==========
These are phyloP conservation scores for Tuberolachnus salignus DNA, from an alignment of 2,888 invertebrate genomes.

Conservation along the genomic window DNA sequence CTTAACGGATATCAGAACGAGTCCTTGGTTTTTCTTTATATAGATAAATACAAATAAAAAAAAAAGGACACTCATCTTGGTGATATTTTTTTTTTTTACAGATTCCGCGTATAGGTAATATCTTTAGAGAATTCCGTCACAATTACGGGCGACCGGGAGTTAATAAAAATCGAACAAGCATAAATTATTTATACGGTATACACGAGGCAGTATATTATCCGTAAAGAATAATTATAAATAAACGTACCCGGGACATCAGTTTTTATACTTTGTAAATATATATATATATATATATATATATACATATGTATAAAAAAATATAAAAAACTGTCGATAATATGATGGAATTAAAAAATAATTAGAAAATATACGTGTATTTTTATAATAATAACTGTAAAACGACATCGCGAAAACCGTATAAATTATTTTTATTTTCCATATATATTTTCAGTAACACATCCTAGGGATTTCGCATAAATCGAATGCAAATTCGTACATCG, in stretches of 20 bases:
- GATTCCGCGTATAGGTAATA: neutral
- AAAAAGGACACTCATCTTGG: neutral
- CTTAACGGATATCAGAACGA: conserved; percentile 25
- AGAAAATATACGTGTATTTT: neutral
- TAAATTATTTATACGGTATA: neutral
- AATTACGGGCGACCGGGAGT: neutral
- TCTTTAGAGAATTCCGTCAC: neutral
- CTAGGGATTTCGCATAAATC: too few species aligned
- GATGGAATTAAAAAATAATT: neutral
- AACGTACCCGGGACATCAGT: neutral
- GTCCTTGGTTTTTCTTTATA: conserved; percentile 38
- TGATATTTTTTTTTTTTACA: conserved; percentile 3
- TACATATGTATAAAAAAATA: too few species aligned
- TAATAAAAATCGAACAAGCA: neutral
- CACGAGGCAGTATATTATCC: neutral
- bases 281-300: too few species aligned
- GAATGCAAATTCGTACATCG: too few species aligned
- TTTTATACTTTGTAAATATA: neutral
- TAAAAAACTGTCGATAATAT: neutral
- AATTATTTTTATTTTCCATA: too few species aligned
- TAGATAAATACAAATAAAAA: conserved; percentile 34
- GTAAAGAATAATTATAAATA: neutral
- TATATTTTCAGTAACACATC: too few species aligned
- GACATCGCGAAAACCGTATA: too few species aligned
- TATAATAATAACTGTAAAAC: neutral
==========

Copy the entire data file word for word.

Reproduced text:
These are phyloP conservation scores for Tuberolachnus salignus DNA, from an alignment of 2,888 invertebrate genomes.

Conservation along the genomic window DNA sequence CTTAACGGATATCAGAACGAGTCCTTGGTTTTTCTTTATATAGATAAATACAAATAAAAAAAAAAGGACACTCATCTTGGTGATATTTTTTTTTTTTACAGATTCCGCGTATAGGTAATATCTTTAGAGAATTCCGTCACAATTACGGGCGACCGGGAGTTAATAAAAATCGAACAAGCATAAATTATTTATACGGTATACACGAGGCAGTATATTATCCGTAAAGAATAATTATAAATAAACGTACCCGGGACATCAGTTTTTATACTTTGTAAATATATATATATATATATATATATATACATATGTATAAAAAAATATAAAAAACTGTCGATAATATGATGGAATTAAAAAATAATTAGAAAATATACGTGTATTTTTATAATAATAACTGTAAAACGACATCGCGAAAACCGTATAAATTATTTTTATTTTCCATATATATTTTCAGTAACACATCCTAGGGATTTCGCATAAATCGAATGCAAATTCGTACATCG, in stretches of 20 bases:
- GATTCCGCGTATAGGTAATA: neutral
- AAAAAGGACACTCATCTTGG: neutral
- CTTAACGGATATCAGAACGA: conserved; percentile 25
- AGAAAATATACGTGTATTTT: neutral
- TAAATTATTTATACGGTATA: neutral
- AATTACGGGCGACCGGGAGT: neutral
- TCTTTAGAGAATTCCGTCAC: neutral
- CTAGGGATTTCGCATAAATC: too few species aligned
- GATGGAATTAAAAAATAATT: neutral
- AACGTACCCGGGACATCAGT: neutral
- GTCCTTGGTTTTTCTTTATA: conserved; percentile 38
- TGATATTTTTTTTTTTTACA: conserved; percentile 3
- TACATATGTATAAAAAAATA: too few species aligned
- TAATAAAAATCGAACAAGCA: neutral
- CACGAGGCAGTATATTATCC: neutral
- bases 281-300: too few species aligned
- GAATGCAAATTCGTACATCG: too few species aligned
- TTTTATACTTTGTAAATATA: neutral
- TAAAAAACTGTCGATAATAT: neutral
- AATTATTTTTATTTTCCATA: too few species aligned
- TAGATAAATACAAATAAAAA: conserved; percentile 34
- GTAAAGAATAATTATAAATA: neutral
- TATATTTTCAGTAACACATC: too few species aligned
- GACATCGCGAAAACCGTATA: too few species aligned
- TATAATAATAACTGTAAAAC: neutral